12 votes

BrainFuck optimizing JIT compiler

9 comments

  1. teaearlgraycold Link
    Here's a little project I started a few months ago. I managed to get the JIT working last weekend. This is the first thing I've done with JIT compilation.

    Here's a little project I started a few months ago. I managed to get the JIT working last weekend. This is the first thing I've done with JIT compilation.

    7 votes
  2. [8]
    Crestwave Link
    This looks pretty well-written for a change; most BF interpreters that I've seen are quite messy. Input and using 30k cells seems to be broken with JIT compiling enabled, though. Also, if you're...

    This looks pretty well-written for a change; most BF interpreters that I've seen are quite messy. Input and using 30k cells seems to be broken with JIT compiling enabled, though. Also, if you're looking for something more to do, you might want to consider some peephole optimization, e.g., simply setting the current cell to 0 on [-].

    BrainFuck is an esoteric programming language designed as a joke. jThe environment provides the programmer with an "infinite" array of unsigned bytes and a data pointer.

    Actually, it was designed with the goal of implementing it with the smallest possible compiler. Also, the original compiler used an array that's 30k cells long, so that's generally what's assumed in programs, and it's not specified that it should unsigned; the original interpreter simply uses char.

    5 votes
    1. [2]
      666 Link Parent
      There are many more than can be done, other easy ones are (pseudo-C code): Multiplication, for example, [>+++<-] can be translated to mem[1] *= 3 and mem[0] = 0 Search: [>] becomes while(mem[ptr])...

      simply setting the current cell to 0 on [-]

      There are many more than can be done, other easy ones are (pseudo-C code):

      • Multiplication, for example, [>+++<-] can be translated to mem[1] *= 3 and mem[0] = 0
      • Search: [>] becomes while(mem[ptr]) ptr++;

      @teaearlgraycold can take more advanced ideas from esotope-bfc. Their old wiki page describes some techniques. It also has a comparison page listing supported optimizations written in more "readable" English than the optimization page I linked previously.

      4 votes
    2. [5]
      teaearlgraycold Link Parent
      Thanks for the feedback! I'll go ahead and up the memory size (you can see where that's defined here) for JIT. When interpreted the memory space expands dynamically. Reading input works......

      Thanks for the feedback! I'll go ahead and up the memory size (you can see where that's defined here) for JIT. When interpreted the memory space expands dynamically.

      Reading input works... sometimes. So it's been hard to figure out exactly what's broken there.

      Actually, it was designed with the goal of implementing it with the smallest possible compiler.

      Ironically JITing isn't really that useful since I believe you can do BF -> C conversion using only a naive find/replace. That should be better than my janky JIT since you'll get all of the benefits of gcc/llvm.

      Also, if you're looking for something more to do, you might want to consider some peephole optimization, e.g., simply setting the current cell to 0 on [-]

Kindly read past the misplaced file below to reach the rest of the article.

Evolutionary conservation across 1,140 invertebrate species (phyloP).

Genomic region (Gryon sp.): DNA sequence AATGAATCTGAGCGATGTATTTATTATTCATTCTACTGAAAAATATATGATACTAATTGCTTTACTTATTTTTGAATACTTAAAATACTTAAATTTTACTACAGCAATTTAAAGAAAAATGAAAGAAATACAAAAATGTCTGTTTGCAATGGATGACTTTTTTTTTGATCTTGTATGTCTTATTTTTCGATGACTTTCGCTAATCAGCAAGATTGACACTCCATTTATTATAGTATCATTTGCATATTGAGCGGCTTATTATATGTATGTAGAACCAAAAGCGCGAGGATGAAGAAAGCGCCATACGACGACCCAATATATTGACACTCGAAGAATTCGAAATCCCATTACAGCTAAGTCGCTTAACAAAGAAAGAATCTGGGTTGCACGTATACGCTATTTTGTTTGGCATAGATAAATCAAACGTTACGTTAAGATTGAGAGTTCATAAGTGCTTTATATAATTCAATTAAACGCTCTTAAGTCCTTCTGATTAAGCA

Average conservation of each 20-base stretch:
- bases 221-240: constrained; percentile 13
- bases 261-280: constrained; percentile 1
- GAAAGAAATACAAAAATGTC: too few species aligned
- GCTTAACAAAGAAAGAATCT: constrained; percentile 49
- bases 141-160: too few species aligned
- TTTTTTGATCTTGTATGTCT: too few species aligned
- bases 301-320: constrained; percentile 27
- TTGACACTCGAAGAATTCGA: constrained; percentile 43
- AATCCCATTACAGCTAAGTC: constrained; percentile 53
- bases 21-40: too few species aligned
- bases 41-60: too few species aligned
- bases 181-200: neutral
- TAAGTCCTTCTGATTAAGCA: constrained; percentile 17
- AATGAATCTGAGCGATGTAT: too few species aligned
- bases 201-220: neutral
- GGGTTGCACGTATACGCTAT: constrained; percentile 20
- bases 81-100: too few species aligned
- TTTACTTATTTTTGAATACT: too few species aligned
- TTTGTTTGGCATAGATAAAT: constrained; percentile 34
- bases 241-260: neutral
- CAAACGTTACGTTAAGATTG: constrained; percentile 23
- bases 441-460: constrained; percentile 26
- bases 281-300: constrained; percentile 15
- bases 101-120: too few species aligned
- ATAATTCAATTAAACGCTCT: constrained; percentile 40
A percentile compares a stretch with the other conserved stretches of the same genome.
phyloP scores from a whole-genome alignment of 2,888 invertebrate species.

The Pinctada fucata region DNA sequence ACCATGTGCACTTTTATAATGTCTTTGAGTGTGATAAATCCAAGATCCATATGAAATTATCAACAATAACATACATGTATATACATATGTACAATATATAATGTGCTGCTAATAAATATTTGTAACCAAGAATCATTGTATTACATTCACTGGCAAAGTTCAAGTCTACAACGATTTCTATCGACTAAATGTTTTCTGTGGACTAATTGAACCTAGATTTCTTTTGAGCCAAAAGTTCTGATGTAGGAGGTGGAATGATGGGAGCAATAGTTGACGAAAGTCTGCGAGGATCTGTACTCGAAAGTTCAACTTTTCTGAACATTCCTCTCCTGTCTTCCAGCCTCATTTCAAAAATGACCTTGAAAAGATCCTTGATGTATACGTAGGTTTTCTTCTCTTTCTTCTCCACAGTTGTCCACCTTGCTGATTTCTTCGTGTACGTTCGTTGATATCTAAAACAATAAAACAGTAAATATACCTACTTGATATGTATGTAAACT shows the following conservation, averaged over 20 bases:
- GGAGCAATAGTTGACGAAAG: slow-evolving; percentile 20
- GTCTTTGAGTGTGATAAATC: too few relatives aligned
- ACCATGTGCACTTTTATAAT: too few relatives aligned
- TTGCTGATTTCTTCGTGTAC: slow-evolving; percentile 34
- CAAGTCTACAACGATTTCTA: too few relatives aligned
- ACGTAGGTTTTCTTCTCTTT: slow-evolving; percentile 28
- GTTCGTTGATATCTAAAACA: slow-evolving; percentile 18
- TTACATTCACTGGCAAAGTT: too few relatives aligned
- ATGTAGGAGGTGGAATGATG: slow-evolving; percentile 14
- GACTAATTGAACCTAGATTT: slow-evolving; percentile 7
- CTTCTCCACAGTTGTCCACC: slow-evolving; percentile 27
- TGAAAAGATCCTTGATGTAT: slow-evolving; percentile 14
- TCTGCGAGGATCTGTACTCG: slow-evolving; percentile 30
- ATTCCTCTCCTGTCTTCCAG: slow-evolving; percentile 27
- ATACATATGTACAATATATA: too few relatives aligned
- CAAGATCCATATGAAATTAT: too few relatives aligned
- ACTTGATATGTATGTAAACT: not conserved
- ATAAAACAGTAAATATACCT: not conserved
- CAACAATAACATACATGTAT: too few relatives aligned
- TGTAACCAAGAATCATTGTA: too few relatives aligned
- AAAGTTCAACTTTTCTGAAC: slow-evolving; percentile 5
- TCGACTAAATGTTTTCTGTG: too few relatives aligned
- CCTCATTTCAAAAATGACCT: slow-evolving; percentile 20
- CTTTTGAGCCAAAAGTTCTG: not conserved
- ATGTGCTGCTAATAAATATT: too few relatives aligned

I investigated that and found there wasn't any noticeable performance boost - at least not on the programs I tested on.

      2 votes
      1. [4]
        666 Link Parent
        It's a huge performance boost in brainfuck interpreters (I'm not sure about brainfuck JITs), you may not be using good enough programs for benchmarking. Try using mandelbrot.b, mandelbrot-huge.b...

        I investigated that and found there wasn't any noticeable performance boost - at least not on the programs I tested on.

        It's a huge performance boost in brainfuck interpreters (I'm not sure about brainfuck JITs), you may not be using good enough programs for benchmarking. Try using mandelbrot.b, mandelbrot-huge.b and mandelbrot-titannic.b and hanoi.bf . Also try running those under two layers of interpreters using the dbfi.b brainfuck interpreter running on your JIT compiler. There's also the game of life in brainfuck but I have never used that one for benchmarking. See also bfoptimization in GitHub for more benchmarking tips (and programs).

        2 votes
        1. [3]
          teaearlgraycold Link Parent
          Yeah I've been benchmarking on the Mandelbrot renderers. I'll give it another look if you say it should be much faster. I'll definitely have to check out the GoL program.

          Yeah I've been benchmarking on the Mandelbrot renderers. I'll give it another look if you say it should be much faster.

          I'll definitely have to check out the GoL program.

          3 votes
          1. [2]
            666 Link Parent
            It may not make a big difference in JIT compilers (I only benchmarked my optimized interpreter and some of the most optimized interpreters I found on the web against a non-optimized JIT compiler,...

            It may not make a big difference in JIT compilers (I only benchmarked my optimized interpreter and some of the most optimized interpreters I found on the web against a non-optimized JIT compiler, and the JIT compiler was always faster). Also keep in mind that my benchmarks were done using an old CPU, if you have a fast CPU you may not notice any speed differences at all and you may need to use a profiler.

            3 votes
            1. teaearlgraycold Link Parent
              I don't have anything x86-64 that's older than 2013. I could try and port it to my Pentium II thinkpad.

              if you have a fast CPU you may not notice any speed differences at all and you may need to use a profiler.

              I don't have anything x86-64 that's older than 2013. I could try and port it to my Pentium II thinkpad.

              1 vote